Testing pH Levels in Everyday Foods and Household Products

3.1 based on 28 ratings

Updated on Mar 16, 2010


Physical Science


8th grade

Difficulty of Project



$10 per student

Safety Issues

Adult supervision is needed with the handling of chemicals (such as window cleaner solution and toilet bowl cleaner). Cleaning solutions should not be ingested.

Material Availability

Moderate; pH test paper may be difficult to obtain

Approximate Time Required to Complete the Project (Including analysis and write-up)

2 hours

What is the project about?

The pH level project is designed for students to test the acidity of common fruits, foods, and household products.

What are the goals?

The goal of the pH level project is for students to understand the varying levels of acidity in various substances. Students should also be asked to consider the connection between pH levels and toxicity (example: pH levels of stream water or blood).

What materials are required?
  • pH test paper (1-14 range preferably) (6 strips per student)
  • Small paper cups (6 per student)
  • Baking Soda (1 teaspoon per student)
  • Measuring spoon (teaspoon)
  • Marker
  • 1 to 2 ounces of the following liquids are required per student:
    • Distilled water
    • Window cleaner solution
    • Toilet bowl cleaner
    • Lemon juice
    • Milk
Where can the materials be found?

All materials, except for the pH testing paper, can be found at a grocery store or all-purpose store (such as Target). pH test paper is inexpensive, but may be harder to find. You may want to search for a laboratory equipment/supplies store in your area. Another option is to purchase the paper online. Here are a few possible links:



  • What is pH?
  • How do you measure pH?
  • What is the scale pH is measured on?
  • What pH level does water have? Is water acidic, basic, or neutral?
  • What is the most acidic level?
  • What is the range of acidic levels?
  • What is the most basic level?
  • What is the range of basic levels?

For the parent/student, what terms and concepts are required to better understand the project?
The concepts of pH level and the pH scale are essential. It is especially useful for students to consider the relationship between pH level and toxicity.

  1. Label each small cup as one of the following: baking soda, milk, water, lemon juice, toilet bowl cleaner, and window cleaner solution.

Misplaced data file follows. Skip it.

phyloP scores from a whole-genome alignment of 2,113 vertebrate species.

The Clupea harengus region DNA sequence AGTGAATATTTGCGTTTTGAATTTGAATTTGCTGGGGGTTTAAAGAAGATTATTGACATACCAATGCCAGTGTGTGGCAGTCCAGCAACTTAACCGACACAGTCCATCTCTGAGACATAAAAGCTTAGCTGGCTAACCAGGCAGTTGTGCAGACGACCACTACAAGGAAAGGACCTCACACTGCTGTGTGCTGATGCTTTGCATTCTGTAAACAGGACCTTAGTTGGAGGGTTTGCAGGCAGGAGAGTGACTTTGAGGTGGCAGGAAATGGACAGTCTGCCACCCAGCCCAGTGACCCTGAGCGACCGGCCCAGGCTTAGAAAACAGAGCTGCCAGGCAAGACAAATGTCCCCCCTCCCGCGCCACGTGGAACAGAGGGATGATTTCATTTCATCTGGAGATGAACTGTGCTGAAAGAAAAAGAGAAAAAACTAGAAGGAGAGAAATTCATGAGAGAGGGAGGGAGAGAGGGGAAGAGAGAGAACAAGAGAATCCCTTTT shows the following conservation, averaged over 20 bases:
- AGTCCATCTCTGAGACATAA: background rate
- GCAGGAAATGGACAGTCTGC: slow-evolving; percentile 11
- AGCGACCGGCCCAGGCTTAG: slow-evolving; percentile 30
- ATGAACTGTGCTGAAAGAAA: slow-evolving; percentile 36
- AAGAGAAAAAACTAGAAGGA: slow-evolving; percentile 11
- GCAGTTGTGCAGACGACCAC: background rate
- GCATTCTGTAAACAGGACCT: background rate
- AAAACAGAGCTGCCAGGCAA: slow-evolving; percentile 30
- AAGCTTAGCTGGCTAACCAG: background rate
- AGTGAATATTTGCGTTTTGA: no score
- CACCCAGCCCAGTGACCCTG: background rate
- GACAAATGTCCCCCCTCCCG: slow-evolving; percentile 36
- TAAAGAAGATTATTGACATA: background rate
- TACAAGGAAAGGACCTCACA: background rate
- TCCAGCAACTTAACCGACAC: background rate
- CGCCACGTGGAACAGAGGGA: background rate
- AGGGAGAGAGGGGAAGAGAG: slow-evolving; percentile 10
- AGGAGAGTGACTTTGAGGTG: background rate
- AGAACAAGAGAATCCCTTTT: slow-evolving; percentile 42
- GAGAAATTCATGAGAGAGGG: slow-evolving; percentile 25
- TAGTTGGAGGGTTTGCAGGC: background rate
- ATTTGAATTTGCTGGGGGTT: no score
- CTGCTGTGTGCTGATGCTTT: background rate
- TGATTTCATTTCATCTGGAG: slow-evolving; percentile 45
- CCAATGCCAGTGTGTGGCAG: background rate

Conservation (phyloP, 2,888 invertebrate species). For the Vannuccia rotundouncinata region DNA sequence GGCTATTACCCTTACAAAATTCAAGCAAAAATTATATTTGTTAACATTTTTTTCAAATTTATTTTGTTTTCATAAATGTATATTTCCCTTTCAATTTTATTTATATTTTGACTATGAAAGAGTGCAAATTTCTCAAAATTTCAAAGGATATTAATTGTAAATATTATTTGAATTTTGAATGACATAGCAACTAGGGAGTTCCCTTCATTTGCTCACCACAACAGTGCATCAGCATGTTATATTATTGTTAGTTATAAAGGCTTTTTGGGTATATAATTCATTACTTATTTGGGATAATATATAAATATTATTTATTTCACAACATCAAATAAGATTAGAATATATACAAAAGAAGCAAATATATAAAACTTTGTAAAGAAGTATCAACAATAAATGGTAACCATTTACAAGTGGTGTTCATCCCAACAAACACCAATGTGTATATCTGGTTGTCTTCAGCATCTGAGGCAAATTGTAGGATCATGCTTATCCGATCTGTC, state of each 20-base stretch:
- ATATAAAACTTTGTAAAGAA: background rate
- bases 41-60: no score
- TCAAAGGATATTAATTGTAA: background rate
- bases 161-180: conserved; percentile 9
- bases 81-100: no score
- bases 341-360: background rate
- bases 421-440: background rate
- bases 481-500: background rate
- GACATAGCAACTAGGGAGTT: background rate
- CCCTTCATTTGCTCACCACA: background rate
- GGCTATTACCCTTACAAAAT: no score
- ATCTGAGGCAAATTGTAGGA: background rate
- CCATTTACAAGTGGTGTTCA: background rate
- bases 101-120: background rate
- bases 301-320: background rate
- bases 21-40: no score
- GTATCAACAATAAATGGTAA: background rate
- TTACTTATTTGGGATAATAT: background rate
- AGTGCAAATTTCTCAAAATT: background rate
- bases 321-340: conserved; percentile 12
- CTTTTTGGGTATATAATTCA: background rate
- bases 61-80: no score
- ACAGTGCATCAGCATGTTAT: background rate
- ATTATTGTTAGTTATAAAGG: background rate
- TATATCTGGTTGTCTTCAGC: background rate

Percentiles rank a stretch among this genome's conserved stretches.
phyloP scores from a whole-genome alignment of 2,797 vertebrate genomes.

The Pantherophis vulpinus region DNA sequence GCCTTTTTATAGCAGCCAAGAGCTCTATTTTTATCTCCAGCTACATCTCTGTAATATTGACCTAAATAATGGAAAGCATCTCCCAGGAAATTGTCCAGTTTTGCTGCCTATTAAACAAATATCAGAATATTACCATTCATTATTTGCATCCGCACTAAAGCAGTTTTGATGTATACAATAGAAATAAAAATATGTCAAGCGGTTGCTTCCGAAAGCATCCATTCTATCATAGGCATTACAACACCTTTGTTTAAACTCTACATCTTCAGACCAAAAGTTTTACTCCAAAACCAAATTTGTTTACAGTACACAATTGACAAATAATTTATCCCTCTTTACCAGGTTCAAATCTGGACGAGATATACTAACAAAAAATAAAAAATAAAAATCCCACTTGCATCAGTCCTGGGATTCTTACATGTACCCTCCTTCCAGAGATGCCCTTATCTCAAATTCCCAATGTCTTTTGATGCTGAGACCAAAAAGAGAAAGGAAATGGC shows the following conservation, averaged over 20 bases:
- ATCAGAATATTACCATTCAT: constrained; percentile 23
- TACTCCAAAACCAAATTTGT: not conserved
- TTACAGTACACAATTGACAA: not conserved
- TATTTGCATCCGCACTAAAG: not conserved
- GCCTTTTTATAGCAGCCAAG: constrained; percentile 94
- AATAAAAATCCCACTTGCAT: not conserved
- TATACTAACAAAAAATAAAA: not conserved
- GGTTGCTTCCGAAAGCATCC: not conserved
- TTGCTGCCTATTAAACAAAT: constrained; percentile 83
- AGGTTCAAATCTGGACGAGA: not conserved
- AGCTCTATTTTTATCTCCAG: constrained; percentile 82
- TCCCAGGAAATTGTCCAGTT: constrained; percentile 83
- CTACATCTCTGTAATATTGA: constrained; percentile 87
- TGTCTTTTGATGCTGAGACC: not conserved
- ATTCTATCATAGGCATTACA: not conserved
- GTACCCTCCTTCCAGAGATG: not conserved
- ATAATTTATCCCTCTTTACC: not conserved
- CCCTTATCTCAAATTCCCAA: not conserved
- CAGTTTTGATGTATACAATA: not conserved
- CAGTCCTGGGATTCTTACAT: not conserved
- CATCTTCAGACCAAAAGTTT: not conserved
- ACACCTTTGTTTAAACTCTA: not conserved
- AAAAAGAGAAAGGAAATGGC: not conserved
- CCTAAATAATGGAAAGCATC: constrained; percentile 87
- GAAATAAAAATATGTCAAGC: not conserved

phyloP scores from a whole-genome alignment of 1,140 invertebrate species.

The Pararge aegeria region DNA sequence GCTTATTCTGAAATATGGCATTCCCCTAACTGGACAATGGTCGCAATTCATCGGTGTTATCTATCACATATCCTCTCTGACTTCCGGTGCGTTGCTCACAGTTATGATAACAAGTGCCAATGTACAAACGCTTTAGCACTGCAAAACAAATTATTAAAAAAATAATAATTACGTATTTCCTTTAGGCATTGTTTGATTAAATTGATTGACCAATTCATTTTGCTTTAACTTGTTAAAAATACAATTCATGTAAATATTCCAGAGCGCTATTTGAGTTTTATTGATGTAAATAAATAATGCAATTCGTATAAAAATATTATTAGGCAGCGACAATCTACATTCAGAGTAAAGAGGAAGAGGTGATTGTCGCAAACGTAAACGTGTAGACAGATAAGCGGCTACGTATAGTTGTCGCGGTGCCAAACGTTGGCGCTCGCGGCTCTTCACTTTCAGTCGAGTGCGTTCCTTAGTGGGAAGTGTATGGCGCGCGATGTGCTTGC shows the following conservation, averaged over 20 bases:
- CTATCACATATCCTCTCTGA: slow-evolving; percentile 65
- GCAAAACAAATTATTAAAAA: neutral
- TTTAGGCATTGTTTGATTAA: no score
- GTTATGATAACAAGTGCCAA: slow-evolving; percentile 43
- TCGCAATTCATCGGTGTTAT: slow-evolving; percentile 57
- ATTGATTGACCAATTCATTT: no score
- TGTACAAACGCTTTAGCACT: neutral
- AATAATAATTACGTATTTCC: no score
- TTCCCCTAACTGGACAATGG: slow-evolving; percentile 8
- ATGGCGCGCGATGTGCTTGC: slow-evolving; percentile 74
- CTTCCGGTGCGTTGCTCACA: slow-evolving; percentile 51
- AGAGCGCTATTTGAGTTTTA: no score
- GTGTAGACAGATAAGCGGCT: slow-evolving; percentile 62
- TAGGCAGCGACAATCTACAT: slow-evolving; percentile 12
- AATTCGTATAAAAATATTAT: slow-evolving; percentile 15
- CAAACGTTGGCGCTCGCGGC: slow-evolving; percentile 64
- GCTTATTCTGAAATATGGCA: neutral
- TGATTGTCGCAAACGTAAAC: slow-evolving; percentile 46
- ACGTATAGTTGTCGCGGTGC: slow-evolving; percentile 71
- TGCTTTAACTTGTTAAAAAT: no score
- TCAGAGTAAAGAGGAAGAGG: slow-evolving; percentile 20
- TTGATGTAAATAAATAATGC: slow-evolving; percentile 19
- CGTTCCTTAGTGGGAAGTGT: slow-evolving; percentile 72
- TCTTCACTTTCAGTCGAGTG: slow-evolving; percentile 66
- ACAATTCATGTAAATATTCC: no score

2. Using the appropriately labeled cup, measure 1 teaspoon of baking soda and mix with several ounces of water.
  3. Dip a new, unused strip of pH test paper into the mixture (review the test paper product instructions on how to properly use the test strips).
  4. Compare the pH test paper with the color chart (color chart is attached; the pH paper kit may include a color chart as well).
  5. Record results.
  6. Pour 1-2 ounces of milk into the appropriately labeled cup.
  7. Pour 1-2 ounces of water into the appropriately labeled cup.
  8. Pour 1-2 ounces of lemon juice into the appropriately labeled cup.
  9. Pour 1-2 ounces of window cleaner solution into the appropriately labeled cup.
  10. Pour 1-2 ounces of toilet bowl cleaner into the appropriately labeled cup.
  11. Repeat steps 3 - 5 on each of the cups (don't forget to use a new, unused strip of pH test paper on each substance).
  12. Compare results of pH level between each substance tested by drawing a pH scale and labeling each score with the substance name.

Brooke Greco graduated from UC Berkeley, and has volunteered her time with several after-school learning programs over the last several years. Brooke served as a Citizen's Schools Teacher in Redwood City, CA, where she taught a course on the rain forest. In addition, Brooke served as a teacher at the New Era Galapagos Foundation and taught English and conservation practices to local youth of the Galapagos Islands.

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